Continuing with the topic I raised in my previous post about the state of Hispanic advertising, I recently had a conversation with Roberto Alcazar, Partner-ECD at Revolución.
Hispanic advertising is going through its best period ever. In the U.S., 15% of the population is of Hispanic heritage and ranks number five in Spanish-speaking countries. We all know the statistics regarding buying power, consumer trends, etc., but I guess we could say that Hispanic advertising has become the goose with the golden eggs.
However, Hispanic advertising agencies now face a great challenge when trying to compete with their general market counterparts. It seems like the “Latino insight” is no longer enough for agencies.
Even though advertising budgets have not changed much over the years, the way they are distributed now is leaning more towards the Hispanic segment. Given this, mainstream agencies have realized that a market they didn’t pay much attention to in the past has now become a crucial element for advertising. Hispanic agencies’ existence was justified based on their cultural insight and their unique perspective, and they were allowed to exit freely because they didn’t represent much in terms of overall advertising budget.
Now that advertisers are diverging more of their resources towards the alternative markets, Hispanic included, the general market agencies are taking action. By creating specialized teams that can deal with the specific needs of these markets within their infrastructure, they can consolidate accounts, which is very attractive to their clients because they have to deal with just one agency, plus they can benefit from the “added value” when buying media in massive quantities.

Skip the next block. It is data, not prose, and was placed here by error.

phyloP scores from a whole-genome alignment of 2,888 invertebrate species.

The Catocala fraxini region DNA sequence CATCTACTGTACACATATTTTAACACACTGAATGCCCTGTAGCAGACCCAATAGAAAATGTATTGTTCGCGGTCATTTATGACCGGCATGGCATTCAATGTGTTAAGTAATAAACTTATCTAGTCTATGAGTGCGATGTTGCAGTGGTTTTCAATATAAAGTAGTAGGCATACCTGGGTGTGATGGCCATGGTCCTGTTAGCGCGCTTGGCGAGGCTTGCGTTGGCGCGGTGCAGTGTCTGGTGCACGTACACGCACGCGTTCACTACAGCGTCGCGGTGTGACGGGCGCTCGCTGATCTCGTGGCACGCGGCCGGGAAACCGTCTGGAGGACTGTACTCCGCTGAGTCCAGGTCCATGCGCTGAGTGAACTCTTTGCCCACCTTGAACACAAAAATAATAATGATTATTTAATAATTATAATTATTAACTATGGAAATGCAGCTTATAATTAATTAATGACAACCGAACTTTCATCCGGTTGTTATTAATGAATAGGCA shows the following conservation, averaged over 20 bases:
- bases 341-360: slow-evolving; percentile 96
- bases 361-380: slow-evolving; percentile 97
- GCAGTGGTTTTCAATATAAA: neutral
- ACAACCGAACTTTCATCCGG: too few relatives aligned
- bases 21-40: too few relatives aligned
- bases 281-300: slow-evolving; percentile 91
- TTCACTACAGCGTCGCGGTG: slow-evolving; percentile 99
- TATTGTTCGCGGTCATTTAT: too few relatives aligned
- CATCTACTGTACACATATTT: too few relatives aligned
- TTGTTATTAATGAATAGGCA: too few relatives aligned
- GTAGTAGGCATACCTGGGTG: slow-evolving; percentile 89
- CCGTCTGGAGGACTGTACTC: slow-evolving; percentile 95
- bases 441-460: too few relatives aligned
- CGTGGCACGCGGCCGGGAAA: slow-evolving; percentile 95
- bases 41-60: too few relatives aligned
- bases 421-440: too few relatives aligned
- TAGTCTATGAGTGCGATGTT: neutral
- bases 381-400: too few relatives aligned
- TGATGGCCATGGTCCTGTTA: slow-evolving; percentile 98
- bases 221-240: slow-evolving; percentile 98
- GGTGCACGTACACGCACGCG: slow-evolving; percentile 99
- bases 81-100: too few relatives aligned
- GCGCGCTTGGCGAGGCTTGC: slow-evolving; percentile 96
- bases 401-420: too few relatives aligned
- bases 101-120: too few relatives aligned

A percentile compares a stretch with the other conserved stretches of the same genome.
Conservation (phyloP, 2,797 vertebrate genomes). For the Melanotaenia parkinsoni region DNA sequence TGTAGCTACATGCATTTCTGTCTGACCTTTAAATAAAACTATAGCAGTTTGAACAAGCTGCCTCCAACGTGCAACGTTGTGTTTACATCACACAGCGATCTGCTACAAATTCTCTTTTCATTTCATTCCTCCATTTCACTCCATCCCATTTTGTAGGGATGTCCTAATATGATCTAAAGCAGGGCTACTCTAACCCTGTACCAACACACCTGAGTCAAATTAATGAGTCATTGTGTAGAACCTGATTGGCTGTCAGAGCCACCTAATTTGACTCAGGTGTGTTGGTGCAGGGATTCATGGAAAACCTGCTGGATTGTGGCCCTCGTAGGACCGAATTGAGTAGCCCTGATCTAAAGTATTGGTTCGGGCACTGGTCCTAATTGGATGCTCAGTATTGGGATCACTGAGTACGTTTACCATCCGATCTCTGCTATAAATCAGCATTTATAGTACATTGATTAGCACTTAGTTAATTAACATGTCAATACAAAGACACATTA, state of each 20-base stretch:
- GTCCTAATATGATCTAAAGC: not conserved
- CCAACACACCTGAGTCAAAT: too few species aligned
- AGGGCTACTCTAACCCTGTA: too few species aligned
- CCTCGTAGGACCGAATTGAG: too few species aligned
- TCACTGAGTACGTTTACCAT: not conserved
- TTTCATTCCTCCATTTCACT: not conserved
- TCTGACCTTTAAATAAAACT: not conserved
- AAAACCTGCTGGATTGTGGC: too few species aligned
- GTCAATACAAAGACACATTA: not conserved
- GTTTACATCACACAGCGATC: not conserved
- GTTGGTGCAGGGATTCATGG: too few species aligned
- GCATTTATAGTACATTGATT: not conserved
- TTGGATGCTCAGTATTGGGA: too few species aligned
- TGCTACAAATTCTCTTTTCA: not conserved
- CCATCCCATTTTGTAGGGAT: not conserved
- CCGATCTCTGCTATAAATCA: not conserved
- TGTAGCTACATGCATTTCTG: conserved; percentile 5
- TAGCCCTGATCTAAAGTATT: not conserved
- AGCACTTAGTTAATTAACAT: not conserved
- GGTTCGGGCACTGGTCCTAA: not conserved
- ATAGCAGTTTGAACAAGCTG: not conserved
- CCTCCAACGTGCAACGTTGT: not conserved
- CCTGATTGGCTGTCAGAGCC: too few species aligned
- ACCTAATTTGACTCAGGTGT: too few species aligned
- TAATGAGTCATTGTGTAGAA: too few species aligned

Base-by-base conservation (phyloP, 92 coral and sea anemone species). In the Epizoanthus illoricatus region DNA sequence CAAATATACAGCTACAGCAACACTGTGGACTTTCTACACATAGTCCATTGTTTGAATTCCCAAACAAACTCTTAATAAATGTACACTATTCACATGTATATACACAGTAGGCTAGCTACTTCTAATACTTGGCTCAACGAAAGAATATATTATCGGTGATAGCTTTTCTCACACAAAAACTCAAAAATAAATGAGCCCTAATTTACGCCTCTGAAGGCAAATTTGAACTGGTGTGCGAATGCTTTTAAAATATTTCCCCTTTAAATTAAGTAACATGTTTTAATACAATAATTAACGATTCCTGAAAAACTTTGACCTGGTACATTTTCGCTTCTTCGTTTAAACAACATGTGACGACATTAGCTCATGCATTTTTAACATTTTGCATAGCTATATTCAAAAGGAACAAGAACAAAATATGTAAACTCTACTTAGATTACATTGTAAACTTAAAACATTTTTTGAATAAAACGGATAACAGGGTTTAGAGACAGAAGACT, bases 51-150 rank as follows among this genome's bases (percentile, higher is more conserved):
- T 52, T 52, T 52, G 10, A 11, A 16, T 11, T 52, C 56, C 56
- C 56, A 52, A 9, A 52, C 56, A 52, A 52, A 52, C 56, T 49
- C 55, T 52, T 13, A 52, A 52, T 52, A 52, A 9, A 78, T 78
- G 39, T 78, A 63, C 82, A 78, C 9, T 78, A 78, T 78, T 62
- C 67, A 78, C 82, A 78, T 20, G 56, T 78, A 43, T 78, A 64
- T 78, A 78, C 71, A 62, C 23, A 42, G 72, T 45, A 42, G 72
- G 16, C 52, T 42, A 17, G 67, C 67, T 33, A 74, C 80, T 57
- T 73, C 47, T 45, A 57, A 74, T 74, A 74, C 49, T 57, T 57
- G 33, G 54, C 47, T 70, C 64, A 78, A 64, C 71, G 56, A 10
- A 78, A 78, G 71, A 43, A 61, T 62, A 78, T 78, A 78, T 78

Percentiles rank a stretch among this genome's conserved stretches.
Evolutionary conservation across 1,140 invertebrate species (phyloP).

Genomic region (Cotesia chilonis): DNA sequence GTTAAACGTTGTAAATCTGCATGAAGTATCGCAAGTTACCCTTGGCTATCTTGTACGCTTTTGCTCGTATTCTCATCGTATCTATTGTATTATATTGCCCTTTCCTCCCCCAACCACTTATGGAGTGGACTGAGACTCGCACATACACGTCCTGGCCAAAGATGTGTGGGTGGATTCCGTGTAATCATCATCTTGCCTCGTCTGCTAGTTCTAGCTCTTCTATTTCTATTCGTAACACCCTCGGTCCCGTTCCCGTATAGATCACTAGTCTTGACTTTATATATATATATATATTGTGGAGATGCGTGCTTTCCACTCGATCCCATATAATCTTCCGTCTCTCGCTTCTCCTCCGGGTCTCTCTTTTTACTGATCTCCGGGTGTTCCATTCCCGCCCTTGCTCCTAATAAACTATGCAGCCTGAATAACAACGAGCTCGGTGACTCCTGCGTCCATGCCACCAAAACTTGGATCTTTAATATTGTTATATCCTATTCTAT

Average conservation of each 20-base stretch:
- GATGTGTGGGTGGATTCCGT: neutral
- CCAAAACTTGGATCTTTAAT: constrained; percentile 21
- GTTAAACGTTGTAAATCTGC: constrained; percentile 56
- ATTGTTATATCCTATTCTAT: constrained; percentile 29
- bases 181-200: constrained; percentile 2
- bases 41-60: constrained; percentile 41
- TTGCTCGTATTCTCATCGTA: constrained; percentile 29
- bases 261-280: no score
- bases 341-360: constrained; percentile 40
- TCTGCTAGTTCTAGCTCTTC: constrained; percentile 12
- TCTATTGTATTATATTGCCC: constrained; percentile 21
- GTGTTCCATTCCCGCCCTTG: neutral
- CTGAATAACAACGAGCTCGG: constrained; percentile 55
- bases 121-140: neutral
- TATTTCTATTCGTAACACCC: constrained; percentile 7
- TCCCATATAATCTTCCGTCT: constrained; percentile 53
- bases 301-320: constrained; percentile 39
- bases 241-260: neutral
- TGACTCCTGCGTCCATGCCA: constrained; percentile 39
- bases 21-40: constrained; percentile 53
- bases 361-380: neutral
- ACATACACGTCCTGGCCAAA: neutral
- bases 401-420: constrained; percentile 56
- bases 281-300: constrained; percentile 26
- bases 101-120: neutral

The media doesn’t care where their business comes from. Fifty percent of Univision’s, and more than 50% of Telemundo’s revenue comes from general market agencies. So, the media is thrilled with the account consolidation that general market agencies are offering because advertisers who never invested in the Hispanic market are now doing so.
An argument that seems to support the rationale behind consolidation is the bicultural/bilingual Latino: a growing number of Hispanics that are comfortable in both worlds, speaking English during the day at work or school and Spanish when they get home.
Hispanic agencies have been navigating and dealing with bicultural and bilingual Latinos for many years now and, in theory, should know when to be culturally relevant, when to be geographically focused and when to be language driven. This is something that general market agencies don’t have; they represent a more effective business model, not necessarily a more relevant one.
Thus, when trying to reach Hispanic consumers, programming, content and advertising that are geographically and culturally relevant are always going to be more effective than the language they are delivered in. The Hispanic agencies that possess this ability to traverse these two markets and, more importantly, sell that concept to the client, will have a clear advantage and may do a reverse cross over into one general market. I see more and more of them everywhere.
So, we may not be witnessing the end of the Hispanic advertising agency, but we may see less and less of the Hispanic agency as we know it.
SOURCE MediaPost/Juan Aceves